So let's look at heightened neumes, which look something like this:
I know it looks still kind of like scribbles and random dots, but holy shit so much clearer. So first off here, we're moving to a staff with lines. This is awesome, because now we have distance between notes instead of just general movement. Now, also, we have a clef. Do you see it? If you look at the very beginning, while it looks just sort of like other notes, you'll find a unique neume that looks almost like the letter C. Well, that's the clef, and it is around where C is. So C is the 4th line of the staff. After that, we have what's known as a "podatus" neume, which means we'd sing two notes ascending, followed by a "Climacus", though an interesting one, since normally you'd see that with a single starting note, so it's more a compound neume. It means we have three notes descending, though I believe since it's in a compound neume we'd count the last note of the previous neume.
Anyways, so we have all of this, and I was about halfway through typing up the different types when I realized that wiki probably has an article on this, and it turns out it does. And apparently is where those scores were from. Good to know, GIS. Thanks. Anyways, here's the full version of what these mean, as far as we know
So interpreting this score, it looks like we're based on G, which puts us in Mixolydian mode(I'll explain that), and put into modern notation, the notes would be: B G G F G C B A B A A G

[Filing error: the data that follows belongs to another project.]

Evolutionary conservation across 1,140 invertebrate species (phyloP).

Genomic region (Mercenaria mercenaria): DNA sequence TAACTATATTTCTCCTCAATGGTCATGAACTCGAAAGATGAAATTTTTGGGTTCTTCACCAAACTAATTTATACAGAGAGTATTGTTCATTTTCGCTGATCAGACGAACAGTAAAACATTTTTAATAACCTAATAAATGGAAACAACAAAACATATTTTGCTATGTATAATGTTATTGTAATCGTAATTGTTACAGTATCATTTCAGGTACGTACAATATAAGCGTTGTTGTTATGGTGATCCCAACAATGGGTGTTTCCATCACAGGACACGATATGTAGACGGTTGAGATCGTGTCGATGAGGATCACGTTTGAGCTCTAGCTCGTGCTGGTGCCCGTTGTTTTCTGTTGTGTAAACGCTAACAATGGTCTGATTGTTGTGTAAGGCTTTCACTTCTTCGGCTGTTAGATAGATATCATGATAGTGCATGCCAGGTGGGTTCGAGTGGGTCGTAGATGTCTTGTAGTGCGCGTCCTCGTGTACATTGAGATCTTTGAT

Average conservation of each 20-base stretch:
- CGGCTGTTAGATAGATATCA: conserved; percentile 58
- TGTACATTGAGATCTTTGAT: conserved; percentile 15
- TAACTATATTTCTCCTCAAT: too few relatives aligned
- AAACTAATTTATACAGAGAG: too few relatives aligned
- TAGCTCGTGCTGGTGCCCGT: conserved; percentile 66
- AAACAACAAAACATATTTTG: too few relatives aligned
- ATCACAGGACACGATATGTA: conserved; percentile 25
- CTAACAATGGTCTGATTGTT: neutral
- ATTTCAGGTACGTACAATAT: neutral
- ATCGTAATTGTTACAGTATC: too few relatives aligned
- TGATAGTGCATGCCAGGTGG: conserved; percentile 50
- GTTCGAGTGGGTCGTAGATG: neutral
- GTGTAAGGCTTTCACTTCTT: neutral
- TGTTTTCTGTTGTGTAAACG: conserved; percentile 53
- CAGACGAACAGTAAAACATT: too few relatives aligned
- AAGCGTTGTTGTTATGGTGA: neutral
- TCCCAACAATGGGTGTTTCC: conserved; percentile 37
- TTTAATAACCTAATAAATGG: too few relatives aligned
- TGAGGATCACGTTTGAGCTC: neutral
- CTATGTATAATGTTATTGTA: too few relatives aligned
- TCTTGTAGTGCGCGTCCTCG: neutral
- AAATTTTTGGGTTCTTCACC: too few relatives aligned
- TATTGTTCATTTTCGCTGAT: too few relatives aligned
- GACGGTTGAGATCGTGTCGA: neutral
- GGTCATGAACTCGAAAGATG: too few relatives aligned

for that first little snippet before the words and giant letter M come in. We're still unsure of how rhythms work out in heightened neume notation. There's debate as to whether certain neume types do indicate a rhythm or lengthening of note length, or doubling, but we really are unsure. It's also possible, I guess, that the rhythm would still be something that the singer would have to know, or would be implied by something else. But the common interpretation is that all notes are equal in length. So if we want to have different length notes, we still really can't exactly write it, we just don't have the capability to notate rhythm yet.
So before I talk about how we do get to modern notation, let's look at what I posted up there about being in Mixolydian mode. The fuck?
Well, as I mentioned, we don't have key signatures. We only have one accidental, and that's, interestingly enough, the flat, which can only be placed on B, and does exactly what it does in modern notation. What's fun is that the meaning actually changes slightly in later early music before coming back to what it is now.
So with no key signatures, we only had the "white notes"(Think like on a piano). But we could still base music on different tonics. So for instance, imagine a scale starting and ending on D, but F and C aren't sharp as in D major, and B isn't flat as in D minor. We could do that, theoretically, based on any white note. Well, these scales are referred to as "Modes". Modes exist today, though they're now just different scales. They're the same note relations as the original modes, but they can be moved anywhere.